Economic Rationale of Using African Weaver Ants, Oecophylla longinoda Latreille (Hymenoptera: Formicidae) for Sustainable Management of Cashew Pests in Tanzania

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Cashew nut, Anacardium occidentale Linnaeus, is an important crop to the African economy, contributing to livelihood of many families. It is among the top foreign-currency-earning crops in East and West African countries. The crop is attacked by several sucking pests that survive on multiple host plants. These include: Pseudotheraptus wayi, Helopeltis anacardii, H. schoutedeni, and Selenothrips rubrocinctus. Management of these pests is usually a challenge which triggers irrational use of synthetic pesticides. Excessive use of pesticides concerns human health and pollution in the environment. The use of African weaver ants, Oecophylla longinoda, has presented an alternative to pesticides for sustainable cashew pest management. The predator was found to be as highly effective (P < 0.0001) as the recommended insecticide (Lambda cyhalothrin) (P < 0.0001) in controlling cashew pests. The several economic analyses on the profitability of the technology over the recommended pesticides by partial budgeting, marginal rate of returns, benefit-cost ratio and net present value proved O. longionda to be superior to pesticides. The partial budgeting indicated a net benefit of US$7.72 per cashew tree by changing from insecticides to O. longinoda within two seasons. The dominance analysis for marginal rate of returns indicated a net profit of US$11.39 per tree in two seasons compared to US$5.74 per tree gained from Lambda cyhalothrin. If adopted for use, the predator will provide a sustainable solution to cashew pest management and overcome the pesticide residue threats in marketed cashew from Africa.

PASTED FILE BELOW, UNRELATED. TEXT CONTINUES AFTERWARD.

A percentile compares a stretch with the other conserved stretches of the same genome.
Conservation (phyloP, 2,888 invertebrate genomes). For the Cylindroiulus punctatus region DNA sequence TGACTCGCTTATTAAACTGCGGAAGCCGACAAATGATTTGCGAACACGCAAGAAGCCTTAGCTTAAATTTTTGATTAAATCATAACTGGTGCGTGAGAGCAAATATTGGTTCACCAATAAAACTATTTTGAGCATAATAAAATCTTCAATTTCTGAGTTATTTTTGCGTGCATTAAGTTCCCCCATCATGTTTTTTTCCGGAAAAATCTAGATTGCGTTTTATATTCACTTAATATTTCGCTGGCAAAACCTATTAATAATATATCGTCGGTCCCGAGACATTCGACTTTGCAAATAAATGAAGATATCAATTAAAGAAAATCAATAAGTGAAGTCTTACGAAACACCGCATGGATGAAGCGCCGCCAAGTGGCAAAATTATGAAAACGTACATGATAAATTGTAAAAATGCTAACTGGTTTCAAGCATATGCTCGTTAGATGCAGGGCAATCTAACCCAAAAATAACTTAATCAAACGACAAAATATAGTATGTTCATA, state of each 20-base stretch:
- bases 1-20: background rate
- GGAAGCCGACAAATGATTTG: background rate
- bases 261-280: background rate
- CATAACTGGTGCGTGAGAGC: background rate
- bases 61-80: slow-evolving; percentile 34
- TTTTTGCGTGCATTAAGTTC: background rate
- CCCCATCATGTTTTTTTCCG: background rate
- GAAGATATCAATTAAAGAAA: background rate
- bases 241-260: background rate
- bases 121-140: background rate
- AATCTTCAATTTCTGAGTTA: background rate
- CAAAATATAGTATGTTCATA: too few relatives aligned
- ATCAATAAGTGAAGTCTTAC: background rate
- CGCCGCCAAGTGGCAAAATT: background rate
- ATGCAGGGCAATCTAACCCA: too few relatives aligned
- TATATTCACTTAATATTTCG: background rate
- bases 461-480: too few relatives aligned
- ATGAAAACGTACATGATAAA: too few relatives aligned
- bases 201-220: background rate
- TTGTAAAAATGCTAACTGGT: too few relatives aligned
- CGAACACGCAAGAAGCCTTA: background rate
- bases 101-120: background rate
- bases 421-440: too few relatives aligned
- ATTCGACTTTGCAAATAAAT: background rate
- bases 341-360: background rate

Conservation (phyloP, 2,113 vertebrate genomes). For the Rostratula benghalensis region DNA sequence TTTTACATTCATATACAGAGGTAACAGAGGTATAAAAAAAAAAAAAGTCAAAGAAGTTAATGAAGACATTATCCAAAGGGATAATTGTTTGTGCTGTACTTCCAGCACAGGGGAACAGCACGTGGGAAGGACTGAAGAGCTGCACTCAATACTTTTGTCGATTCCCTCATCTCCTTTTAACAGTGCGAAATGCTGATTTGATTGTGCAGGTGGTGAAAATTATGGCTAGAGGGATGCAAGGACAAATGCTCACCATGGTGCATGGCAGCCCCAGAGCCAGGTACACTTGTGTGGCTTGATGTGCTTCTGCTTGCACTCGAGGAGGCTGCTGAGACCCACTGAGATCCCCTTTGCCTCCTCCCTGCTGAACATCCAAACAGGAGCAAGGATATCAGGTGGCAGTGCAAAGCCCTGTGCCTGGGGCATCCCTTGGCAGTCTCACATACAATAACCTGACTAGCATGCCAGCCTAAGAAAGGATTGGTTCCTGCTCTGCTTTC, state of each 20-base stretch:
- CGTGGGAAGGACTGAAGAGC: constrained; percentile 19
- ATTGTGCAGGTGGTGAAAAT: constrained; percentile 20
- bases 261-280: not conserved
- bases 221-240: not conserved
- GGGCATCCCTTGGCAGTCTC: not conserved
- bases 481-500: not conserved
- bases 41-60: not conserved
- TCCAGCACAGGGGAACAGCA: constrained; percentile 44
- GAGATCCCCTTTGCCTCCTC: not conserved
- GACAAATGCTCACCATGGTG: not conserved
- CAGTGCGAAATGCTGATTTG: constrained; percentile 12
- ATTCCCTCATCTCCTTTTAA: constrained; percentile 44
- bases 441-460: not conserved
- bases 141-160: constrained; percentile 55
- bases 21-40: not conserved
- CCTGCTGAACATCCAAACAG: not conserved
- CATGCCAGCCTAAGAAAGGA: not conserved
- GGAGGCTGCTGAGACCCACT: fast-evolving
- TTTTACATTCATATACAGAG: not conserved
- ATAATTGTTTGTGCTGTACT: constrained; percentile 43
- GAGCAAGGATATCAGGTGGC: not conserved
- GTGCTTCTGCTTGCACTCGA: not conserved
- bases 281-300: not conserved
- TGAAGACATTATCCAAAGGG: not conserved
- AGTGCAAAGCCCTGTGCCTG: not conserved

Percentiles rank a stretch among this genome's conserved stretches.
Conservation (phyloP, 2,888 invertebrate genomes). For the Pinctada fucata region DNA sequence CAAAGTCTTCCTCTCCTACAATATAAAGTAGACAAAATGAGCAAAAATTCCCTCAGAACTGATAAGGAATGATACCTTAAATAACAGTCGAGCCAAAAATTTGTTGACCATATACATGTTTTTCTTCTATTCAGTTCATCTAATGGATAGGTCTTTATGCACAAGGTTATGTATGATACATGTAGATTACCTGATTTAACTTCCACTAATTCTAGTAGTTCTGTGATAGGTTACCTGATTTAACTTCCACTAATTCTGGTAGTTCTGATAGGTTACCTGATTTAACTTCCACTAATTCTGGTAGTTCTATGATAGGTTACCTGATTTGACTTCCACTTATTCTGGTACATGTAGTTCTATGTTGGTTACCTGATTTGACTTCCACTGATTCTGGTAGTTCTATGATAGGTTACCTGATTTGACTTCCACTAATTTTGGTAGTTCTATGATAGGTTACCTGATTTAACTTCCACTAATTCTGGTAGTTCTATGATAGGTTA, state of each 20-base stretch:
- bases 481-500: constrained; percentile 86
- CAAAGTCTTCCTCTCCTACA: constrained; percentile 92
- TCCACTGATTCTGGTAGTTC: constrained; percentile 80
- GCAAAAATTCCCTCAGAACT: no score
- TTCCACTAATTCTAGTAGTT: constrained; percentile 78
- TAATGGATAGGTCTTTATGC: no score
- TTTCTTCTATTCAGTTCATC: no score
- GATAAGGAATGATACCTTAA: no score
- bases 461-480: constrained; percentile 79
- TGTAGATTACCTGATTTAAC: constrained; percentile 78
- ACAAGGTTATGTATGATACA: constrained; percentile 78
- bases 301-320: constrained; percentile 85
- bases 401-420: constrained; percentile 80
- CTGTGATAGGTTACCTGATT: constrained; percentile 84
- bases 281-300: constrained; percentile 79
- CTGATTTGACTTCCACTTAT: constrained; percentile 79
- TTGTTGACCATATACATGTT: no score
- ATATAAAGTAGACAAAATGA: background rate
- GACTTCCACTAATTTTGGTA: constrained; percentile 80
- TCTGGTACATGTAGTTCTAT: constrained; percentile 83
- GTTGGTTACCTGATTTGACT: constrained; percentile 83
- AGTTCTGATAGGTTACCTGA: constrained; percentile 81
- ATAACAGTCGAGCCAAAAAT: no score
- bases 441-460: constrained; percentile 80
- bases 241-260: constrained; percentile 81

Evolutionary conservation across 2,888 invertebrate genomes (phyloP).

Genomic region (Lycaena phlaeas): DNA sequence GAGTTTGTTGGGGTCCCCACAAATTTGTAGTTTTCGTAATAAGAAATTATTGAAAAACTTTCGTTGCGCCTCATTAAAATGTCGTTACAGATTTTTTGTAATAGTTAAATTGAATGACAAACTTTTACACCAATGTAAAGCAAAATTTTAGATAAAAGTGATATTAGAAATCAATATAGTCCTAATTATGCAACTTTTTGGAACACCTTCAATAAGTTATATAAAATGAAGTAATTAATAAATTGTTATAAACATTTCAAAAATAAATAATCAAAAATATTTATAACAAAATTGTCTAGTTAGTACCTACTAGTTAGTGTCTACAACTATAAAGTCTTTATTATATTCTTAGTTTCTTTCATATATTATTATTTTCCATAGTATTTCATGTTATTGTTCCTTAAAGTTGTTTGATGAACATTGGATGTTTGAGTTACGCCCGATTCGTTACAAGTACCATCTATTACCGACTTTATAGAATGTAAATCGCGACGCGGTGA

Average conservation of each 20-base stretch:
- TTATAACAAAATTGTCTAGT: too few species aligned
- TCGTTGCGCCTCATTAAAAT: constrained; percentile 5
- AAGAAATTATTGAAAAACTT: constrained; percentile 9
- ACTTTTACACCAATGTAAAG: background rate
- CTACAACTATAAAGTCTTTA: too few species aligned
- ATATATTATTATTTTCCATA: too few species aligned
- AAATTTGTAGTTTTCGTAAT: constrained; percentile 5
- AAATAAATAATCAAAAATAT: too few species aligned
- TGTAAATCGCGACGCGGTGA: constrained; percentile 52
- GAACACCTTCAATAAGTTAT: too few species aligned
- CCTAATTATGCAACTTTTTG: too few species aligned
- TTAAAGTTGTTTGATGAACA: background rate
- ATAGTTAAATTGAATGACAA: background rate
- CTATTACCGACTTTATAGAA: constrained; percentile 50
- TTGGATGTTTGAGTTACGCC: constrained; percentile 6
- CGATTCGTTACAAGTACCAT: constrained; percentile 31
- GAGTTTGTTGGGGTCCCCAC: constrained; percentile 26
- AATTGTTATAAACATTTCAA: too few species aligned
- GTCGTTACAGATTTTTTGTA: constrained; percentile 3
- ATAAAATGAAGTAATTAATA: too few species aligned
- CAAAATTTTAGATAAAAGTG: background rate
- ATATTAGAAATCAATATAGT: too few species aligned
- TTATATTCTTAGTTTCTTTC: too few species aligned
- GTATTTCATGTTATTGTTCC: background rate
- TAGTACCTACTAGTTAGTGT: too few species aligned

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... The present study exposed the erceness of major workers foragers encounter with any intruders and other weaver ants from different colonies, showing that foraging and colony defense is a risky duty, impairing substantially the survival ability and therefore incurring high mortality rates in ants (Chapuisat & Keller, 2002). This is particularly true in the Oecophylla genus, where major workers aggressively defend extensive territories, by performing permanent foraging duties, against con-speci c individuals from different colonies seen as competitors or intruders in the case of O. smaragdina (Peng et al., 1999;Saarinen, 2006;Peng & Christian, 2009) and O. longinoda (Rwegasira et al., 2020). The same strategy is systematically adopted as soon as the colony expands its territory by performing initially extensive foraging activity to explore suitable new areas (Hölldobler & Wilson, 1990). ...